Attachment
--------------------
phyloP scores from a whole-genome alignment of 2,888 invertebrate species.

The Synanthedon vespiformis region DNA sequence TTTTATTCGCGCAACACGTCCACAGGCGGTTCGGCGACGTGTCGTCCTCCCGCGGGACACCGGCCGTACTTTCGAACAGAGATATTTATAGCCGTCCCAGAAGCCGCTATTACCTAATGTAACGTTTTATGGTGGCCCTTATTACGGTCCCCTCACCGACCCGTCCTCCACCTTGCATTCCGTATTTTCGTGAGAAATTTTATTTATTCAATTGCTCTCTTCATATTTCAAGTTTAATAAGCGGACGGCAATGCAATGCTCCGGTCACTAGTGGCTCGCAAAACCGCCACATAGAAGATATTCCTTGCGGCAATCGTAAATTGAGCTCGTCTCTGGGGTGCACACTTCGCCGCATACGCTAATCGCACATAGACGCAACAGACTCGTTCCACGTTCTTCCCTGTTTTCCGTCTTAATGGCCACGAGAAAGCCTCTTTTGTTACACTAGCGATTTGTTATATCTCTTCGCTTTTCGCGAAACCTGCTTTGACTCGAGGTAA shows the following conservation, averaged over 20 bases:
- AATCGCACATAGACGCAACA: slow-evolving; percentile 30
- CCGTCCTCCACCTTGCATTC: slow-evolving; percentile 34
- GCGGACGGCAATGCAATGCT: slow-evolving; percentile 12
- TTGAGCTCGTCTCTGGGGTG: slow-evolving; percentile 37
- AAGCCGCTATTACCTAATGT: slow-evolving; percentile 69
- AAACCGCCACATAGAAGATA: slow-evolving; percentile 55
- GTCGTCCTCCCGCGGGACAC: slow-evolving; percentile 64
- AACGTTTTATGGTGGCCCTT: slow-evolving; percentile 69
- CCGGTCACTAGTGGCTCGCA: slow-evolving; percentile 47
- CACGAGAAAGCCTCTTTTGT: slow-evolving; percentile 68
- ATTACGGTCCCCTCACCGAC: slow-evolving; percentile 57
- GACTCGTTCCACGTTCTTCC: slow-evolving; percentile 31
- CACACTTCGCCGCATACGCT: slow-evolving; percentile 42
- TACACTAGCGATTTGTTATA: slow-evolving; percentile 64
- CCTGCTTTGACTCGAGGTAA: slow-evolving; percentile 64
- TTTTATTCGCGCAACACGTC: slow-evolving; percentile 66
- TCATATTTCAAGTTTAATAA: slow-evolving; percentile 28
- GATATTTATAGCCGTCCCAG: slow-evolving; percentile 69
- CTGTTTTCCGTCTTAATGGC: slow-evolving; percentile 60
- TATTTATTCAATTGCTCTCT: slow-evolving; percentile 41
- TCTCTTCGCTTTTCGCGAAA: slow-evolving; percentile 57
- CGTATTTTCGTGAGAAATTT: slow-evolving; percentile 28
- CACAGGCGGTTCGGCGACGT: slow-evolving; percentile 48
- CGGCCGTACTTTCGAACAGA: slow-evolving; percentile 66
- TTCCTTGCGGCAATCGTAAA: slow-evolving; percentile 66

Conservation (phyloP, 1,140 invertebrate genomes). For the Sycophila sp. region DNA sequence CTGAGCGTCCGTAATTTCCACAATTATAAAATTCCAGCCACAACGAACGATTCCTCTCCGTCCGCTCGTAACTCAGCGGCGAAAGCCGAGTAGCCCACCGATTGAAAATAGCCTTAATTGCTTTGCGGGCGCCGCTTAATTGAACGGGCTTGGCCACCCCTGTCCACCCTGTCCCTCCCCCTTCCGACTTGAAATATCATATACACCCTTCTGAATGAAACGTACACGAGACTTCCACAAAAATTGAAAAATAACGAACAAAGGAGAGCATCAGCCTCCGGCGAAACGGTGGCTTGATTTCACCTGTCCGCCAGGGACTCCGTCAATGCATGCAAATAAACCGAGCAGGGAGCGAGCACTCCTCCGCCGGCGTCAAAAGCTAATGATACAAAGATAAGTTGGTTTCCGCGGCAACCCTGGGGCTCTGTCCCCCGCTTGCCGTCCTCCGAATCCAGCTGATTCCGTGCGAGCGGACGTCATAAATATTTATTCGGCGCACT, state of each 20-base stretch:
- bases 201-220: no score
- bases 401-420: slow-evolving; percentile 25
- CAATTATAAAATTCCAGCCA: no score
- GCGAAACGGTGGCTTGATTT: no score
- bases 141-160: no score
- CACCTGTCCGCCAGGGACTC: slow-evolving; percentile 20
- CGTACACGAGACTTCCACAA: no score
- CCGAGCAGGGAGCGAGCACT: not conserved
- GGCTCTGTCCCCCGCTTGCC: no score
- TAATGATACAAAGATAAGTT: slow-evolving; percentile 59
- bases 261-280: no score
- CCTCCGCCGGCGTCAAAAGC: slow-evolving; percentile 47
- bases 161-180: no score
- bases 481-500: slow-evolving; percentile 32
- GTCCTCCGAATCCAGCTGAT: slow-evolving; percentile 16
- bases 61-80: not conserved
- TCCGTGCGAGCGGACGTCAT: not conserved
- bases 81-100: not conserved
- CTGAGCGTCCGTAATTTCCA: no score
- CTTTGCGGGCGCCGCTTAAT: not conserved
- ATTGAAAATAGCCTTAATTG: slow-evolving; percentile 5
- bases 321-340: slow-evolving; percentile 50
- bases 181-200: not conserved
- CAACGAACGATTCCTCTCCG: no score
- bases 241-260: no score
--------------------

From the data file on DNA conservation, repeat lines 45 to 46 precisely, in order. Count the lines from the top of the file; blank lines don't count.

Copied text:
- TCCGTGCGAGCGGACGTCAT: not conserved
- bases 81-100: not conserved